Air travel can be anxiety-inducing for many people, but for approximately one in six Australians living with disabilities, it can be a humiliating and triggering experience.
Passengers with disabilities, especially those who use wheelchairs often find themselves stranded for hours, struggling to navigate narrow aisles, and facing challenges with accessing restroom facilities. The question on everyone’s mind is when will this stop?
Campaigners are taking a stand and calling out Australian airlines for not treating passengers with the respect and dignity they deserve.
Just last week, Qantas faced renewed criticism when its staff were accused of damaging the expensive custom-made wheelchair of Qantas frequent flyer, James Woody Wood, by allegedly laying it sideways.
James shared his “abysmal experience” on social media, highlighting the damage inflicted on his $10,000 wheelchair. He explained, “I use the push rims on my chair hundreds, maybe thousands of times a day, so when Qantas baggage handlers lay it on its side, it scratches the rims, which then scratch my hands.”
In a similar incident last October, Qantas was compelled to apologise to one of its passengers after initially refusing to cover the cost of a woman’s wheelchair, which was left broken after a flight.
Accessibility advocate and Founder of Accessible Accommodation, Kerry Williams said: “We would like to have a constructive dialogue with Qantas and Jetstar, to explain the multiple challenges a wheelchair users experience when flying.
“The mishandling of expensive wheelchairs, which are an extension of a person’s legs. The inability to go to the bathroom on a plane and the lack of transport wheelchairs at the destination.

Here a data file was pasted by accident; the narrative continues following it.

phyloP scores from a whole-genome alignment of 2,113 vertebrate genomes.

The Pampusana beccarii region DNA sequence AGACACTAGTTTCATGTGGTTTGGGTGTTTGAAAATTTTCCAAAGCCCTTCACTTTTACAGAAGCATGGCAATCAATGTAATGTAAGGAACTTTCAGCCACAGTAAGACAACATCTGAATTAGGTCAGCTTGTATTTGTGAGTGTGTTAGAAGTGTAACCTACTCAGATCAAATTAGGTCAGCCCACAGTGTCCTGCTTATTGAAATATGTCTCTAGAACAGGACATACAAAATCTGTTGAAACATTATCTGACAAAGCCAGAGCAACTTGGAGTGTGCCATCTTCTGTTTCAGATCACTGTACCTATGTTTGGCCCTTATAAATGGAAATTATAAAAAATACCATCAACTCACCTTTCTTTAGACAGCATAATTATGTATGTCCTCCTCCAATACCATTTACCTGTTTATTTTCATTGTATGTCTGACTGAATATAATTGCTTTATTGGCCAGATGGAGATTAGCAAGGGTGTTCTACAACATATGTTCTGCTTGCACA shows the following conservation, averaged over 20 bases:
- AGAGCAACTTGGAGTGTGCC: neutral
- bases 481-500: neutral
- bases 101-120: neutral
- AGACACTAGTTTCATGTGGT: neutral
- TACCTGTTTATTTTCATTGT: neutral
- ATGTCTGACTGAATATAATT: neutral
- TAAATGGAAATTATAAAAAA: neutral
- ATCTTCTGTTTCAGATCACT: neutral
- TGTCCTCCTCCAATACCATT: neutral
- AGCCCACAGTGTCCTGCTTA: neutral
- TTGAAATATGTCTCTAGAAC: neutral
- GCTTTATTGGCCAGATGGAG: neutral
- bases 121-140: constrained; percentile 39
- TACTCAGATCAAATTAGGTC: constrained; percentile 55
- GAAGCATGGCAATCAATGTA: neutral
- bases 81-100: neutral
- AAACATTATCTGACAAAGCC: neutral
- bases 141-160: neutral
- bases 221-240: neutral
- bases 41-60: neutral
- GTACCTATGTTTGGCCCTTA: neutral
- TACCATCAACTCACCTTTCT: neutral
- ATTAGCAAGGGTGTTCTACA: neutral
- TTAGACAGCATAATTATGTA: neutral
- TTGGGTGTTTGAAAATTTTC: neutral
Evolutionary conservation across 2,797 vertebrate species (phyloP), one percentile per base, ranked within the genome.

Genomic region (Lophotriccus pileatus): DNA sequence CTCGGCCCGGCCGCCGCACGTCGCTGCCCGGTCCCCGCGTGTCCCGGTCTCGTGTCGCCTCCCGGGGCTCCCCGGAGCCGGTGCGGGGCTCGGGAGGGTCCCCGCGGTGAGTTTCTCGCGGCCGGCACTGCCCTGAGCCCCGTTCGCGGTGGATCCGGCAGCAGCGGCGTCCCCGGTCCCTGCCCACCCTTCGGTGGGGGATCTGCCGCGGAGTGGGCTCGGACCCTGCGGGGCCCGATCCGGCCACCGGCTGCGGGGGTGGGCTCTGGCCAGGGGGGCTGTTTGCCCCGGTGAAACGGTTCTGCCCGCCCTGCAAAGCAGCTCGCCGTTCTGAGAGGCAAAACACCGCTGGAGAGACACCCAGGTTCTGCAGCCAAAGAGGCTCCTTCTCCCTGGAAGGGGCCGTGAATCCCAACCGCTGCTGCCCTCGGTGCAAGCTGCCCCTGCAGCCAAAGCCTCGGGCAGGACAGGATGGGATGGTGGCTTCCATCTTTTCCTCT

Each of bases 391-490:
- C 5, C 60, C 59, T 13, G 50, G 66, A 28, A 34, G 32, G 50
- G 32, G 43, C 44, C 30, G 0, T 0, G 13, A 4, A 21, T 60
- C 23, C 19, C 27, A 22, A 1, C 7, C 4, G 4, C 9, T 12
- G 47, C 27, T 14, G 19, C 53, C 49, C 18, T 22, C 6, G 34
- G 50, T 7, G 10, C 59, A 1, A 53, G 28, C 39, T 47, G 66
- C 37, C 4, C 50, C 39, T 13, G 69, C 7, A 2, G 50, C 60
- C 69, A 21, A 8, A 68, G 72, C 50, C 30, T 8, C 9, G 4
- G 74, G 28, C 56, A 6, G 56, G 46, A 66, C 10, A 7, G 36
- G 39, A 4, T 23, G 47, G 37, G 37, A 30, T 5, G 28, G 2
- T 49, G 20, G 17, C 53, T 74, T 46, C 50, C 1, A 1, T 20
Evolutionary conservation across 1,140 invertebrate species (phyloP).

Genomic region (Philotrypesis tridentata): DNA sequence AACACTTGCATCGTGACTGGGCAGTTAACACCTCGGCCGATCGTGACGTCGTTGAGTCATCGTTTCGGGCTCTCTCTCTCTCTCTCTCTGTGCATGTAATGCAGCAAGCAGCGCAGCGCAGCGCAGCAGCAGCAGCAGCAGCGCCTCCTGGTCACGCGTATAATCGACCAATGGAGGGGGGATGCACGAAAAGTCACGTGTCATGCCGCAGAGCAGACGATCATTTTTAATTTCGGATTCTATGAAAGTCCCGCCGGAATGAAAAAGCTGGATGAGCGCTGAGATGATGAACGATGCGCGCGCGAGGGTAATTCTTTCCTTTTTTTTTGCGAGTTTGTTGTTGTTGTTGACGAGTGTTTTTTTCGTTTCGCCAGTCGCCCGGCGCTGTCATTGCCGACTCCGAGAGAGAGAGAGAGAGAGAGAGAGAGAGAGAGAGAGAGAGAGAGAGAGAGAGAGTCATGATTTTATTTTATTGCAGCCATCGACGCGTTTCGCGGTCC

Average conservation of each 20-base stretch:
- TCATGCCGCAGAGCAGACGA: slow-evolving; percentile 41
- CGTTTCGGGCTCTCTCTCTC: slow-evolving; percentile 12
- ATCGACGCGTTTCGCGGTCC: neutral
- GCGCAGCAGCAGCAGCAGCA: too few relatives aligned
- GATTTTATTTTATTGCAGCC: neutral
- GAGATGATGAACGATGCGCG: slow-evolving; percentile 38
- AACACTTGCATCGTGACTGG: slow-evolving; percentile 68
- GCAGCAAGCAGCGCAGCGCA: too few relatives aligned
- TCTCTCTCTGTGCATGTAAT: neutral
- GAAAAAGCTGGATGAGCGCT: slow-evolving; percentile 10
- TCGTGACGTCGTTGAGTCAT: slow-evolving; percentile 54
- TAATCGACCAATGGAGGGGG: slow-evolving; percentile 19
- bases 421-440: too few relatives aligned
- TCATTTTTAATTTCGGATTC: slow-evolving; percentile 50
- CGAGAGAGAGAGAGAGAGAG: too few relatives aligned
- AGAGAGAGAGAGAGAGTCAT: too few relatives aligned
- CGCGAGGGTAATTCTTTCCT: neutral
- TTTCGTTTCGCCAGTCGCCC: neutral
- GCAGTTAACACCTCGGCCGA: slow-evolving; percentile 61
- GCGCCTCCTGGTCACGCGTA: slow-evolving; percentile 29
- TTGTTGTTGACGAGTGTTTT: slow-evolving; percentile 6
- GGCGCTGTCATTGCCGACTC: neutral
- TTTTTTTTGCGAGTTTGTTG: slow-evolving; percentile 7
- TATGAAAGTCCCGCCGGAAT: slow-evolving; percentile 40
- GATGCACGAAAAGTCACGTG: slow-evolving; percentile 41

“Until our airlines take this matter seriously, not only are Aussies with disabilities prevented from flying in comfort, but our tourism industry is being impacted because it is so difficult to fly to, and within Australia. It’s not just the right thing to do, it also makes business sense to allow wheelchairs on planes.
“If the USA can test new seat designs allowing this, so can our Australian airlines. Woody’s wheelchair lying on the tarmac damaged is more common than you may realise.”
Ms. Williams is leading a Change.org campaign urging Australian airlines like Qantas and Jetstar to permit wheelchairs in cabin spaces. This is achievable through existing technologies, as a U.S. airline is currently testing a prototype that allows wheelchair users to stay in their own chairs during flights.
- Emily Gray’s daughter’s chair was damaged during a trip to Sydney, which cost her $1,300.
- Anita Griffith has been stranded by airport staff several times, and on one occasion, after booking wheelchair assistance, she was questioned by check-in staff about why she needed a wheelchair and lift.
- Ashlee Morton, who arrived early for a flight, was told that she could not use her own wheelchair, and had to transfer to a Jetstar wheelchair at the check-in counter. The staff insisted on pushing her, stating that the wheelchair was not self-propelled and that she had not undergone the “necessary training” to push herself.
- Matt Osborne, a wheelchair user, could not finalise his booking with Jetstar after selecting special assistance.
Mandy has over 17 years of accommodation and tourism industry writing experience and is Editor of AccomNews & Resort News, Publisher of SchoolNews & Director of Multimedia Pty Ltd. She is a retired registered nurse with a 25-year NHS career that followed a few unforgettable years in hotel housekeeping.